Under a pure no-fault system, drivers would be entirely covered by their own policies and could never sue any other driver for damages, but no state currently uses a pure system. All no-fault insurance states use parts of the no-fault system and parts of the standard-liability system, under which a party is responsible for the cost of damages he or she causes, so lawsuits are permitted under some circumstances in all states.
The amount and type of no-fault insurance required varies from state to state. Some states allow injured parties to sue if their injuries are severe, while others allow suits if the total costs reach a certain dollar level. Many modified no-fault systems pay for economic damages up to the policy limit, but allow the injured party to sue for non-economic damages if the amounts of these damages are greater than a specified amount. These thresholds also vary from state to state. Therefore, you should contact the personal injury lawyers of Knepper & Stratton at (302)658-1717 or (302)730-1125, or another law firm experienced in handling car accidents if you are in an accident in any no-fault state to determine and analyze the relevant laws.
Choice no-fault insurance laws create two classes of insured drivers in some states by retaining parts of both the no-fault and the traditional fault-based systems. Pennsylvania and New Jersey have implemented versions of choice no-fault laws. Pennsylvania’s elections are “limited tort” and “full tort”. New Jersey has enacted a “verbal threshold” test to determine who may maintain a personal injury lawsuit arising from a motor vehicle collision. Under a choice system, drivers choose whether they want to be insured under a no-fault plan or retain some traditional tort rights similar to modified no-fault. For example, if a driver chooses a pure no-fault plan, he or she may not be able to sue negligent drivers for non-economic damages. However, if the driver retains traditional personal injury suit rights, he or she can sue other drivers who have also chosen to retain their tort rights, but, in exchange, they can sue him or her. An experienced attorney, such as the attorneys at Knepper & Stratton (302)658-1717 or (302)730-1125, can help you work through the complicated issues regarding fault, whether you are in a fault or a no-fault state. As discussed above any choices you made on your Pennsylvania or New Jersey policies do not affect your unfettered rights to sue for pain and suffering in Delaware courts for personal injury car accidents occurring in the State of Delaware.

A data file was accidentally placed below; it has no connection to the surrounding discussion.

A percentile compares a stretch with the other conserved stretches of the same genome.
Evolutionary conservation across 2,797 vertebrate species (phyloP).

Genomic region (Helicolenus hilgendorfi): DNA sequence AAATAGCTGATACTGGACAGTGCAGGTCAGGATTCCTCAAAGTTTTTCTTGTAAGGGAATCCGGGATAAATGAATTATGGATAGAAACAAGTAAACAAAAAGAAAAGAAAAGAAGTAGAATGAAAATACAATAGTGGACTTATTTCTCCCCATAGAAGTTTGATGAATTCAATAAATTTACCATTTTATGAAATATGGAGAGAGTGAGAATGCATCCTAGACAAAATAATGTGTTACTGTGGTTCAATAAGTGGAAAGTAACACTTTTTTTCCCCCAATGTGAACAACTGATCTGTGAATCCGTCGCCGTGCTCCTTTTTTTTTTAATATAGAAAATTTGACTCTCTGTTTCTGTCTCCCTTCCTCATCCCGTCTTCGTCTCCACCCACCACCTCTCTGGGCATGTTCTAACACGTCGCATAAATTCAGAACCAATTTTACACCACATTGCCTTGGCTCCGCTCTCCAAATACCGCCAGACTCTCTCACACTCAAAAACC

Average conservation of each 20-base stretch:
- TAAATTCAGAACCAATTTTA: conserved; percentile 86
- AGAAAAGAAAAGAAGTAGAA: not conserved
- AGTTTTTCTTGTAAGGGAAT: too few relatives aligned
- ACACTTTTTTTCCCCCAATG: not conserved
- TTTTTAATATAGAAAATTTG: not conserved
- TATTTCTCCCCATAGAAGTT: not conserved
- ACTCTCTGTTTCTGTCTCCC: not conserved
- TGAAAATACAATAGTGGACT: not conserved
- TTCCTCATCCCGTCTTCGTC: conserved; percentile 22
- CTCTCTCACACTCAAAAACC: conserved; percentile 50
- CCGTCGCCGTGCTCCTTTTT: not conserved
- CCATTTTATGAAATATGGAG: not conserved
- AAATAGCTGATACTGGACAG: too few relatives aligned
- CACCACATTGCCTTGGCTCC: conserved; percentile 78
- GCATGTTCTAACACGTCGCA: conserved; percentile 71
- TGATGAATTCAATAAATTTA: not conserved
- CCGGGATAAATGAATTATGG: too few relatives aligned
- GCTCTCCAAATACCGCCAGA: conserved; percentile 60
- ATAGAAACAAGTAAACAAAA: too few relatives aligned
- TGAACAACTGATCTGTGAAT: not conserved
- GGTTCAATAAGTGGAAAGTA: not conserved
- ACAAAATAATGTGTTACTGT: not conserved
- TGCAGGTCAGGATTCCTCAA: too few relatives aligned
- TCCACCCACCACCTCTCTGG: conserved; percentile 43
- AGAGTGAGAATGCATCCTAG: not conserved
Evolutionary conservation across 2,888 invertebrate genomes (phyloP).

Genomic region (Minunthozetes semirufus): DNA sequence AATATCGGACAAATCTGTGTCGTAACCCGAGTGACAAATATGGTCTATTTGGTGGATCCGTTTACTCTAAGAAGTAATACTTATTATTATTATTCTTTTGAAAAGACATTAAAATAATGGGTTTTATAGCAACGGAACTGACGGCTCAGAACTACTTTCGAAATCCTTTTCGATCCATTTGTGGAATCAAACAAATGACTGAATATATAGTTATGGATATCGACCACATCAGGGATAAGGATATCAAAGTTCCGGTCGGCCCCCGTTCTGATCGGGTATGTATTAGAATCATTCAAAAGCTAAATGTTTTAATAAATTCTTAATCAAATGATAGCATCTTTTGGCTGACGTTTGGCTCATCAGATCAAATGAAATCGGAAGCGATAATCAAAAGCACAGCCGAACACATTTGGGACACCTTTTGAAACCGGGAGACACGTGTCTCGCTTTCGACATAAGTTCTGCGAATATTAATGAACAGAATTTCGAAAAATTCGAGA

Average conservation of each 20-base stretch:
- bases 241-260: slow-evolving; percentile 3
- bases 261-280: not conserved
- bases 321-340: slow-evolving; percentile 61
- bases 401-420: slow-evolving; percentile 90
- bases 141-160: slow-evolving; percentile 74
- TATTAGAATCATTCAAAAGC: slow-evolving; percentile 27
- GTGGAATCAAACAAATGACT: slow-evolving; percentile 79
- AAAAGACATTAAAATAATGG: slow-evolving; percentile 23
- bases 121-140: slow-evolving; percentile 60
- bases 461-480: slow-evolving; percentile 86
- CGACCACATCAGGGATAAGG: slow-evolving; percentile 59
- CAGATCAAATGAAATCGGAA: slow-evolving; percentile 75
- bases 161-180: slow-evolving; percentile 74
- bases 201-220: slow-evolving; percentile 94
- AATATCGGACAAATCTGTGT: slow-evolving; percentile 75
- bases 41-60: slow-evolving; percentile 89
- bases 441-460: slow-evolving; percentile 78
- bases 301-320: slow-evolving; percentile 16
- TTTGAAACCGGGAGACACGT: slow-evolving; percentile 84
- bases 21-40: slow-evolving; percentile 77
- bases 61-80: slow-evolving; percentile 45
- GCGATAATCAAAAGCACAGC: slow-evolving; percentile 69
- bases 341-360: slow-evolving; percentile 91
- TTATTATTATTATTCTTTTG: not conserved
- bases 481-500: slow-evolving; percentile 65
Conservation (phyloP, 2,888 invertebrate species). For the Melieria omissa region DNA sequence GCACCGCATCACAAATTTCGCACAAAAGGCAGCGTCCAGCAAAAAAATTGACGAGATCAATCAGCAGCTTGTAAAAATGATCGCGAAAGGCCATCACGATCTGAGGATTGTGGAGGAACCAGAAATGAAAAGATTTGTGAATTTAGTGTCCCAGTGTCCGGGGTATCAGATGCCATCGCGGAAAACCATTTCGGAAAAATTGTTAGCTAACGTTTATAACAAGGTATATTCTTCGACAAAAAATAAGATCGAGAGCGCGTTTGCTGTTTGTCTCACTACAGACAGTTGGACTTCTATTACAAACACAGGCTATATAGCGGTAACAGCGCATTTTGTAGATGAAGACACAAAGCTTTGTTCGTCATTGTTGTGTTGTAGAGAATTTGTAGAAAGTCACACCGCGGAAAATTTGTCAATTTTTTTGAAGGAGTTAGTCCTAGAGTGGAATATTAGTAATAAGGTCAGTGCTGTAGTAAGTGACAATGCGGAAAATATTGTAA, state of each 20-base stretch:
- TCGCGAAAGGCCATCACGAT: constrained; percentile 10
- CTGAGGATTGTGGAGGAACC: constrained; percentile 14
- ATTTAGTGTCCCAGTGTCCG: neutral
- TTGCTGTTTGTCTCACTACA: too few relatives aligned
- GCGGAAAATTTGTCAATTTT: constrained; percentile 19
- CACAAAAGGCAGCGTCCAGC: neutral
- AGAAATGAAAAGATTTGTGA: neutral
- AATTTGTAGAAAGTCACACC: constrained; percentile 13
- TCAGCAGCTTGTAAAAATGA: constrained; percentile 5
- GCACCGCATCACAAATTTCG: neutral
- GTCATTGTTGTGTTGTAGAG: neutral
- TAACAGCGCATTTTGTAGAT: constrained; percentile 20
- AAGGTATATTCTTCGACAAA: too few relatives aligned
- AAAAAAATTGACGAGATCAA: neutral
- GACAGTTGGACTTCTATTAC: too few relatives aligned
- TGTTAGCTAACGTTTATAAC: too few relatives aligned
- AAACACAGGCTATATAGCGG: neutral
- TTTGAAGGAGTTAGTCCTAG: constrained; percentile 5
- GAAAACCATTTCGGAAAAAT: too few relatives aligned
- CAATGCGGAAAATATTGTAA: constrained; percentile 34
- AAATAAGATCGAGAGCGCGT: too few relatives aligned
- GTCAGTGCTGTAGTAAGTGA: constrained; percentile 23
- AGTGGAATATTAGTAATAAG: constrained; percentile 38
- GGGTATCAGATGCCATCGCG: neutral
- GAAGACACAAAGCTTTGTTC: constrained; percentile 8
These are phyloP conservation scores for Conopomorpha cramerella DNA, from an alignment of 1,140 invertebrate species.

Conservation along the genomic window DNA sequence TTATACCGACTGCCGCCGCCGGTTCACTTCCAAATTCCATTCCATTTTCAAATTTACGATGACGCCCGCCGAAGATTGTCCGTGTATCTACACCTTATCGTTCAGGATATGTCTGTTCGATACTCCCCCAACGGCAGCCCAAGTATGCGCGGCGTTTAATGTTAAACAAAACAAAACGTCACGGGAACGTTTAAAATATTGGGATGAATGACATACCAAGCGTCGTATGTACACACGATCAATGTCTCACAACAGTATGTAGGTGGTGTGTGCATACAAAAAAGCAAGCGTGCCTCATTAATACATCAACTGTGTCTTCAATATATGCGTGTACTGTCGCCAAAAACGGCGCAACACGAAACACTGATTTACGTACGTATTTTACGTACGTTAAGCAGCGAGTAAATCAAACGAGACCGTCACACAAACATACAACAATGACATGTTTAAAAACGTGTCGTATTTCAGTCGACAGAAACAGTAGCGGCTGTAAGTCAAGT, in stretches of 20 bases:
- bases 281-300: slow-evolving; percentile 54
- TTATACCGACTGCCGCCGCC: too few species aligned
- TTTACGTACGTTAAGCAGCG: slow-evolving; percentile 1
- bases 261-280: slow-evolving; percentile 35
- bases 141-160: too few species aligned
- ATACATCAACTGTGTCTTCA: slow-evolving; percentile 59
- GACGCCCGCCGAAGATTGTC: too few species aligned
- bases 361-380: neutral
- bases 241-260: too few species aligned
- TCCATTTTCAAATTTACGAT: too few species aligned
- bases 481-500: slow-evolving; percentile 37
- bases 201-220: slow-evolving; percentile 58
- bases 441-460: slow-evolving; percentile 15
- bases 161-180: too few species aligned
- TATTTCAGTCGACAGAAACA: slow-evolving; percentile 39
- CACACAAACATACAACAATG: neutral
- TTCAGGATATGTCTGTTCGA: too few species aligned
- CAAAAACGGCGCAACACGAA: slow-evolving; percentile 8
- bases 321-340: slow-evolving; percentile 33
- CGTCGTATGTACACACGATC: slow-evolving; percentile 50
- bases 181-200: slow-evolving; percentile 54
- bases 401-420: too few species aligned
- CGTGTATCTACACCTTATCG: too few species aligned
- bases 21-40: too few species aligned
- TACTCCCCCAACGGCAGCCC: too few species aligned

A no fault insurance policy
If you live in a no-fault state, the no-fault part of your auto insurance policy is usually called personal injury protection (PIP). Different states’ PIP packages cover different expenses, but benefits generally include most injury-related expenses, including medical costs, lost wages, compensation for loss of services, funeral expenses, and death benefits. Some damages, such as pain, suffering, emotional distress and inconvenience, are generally not covered by no-fault insurance coverage. Also, medical expenses or lost income above any established limits are not covered, and other insurance coverage is typically needed to cover physical damage to vehicles.
Page last reviewed and updated: June 2, 2021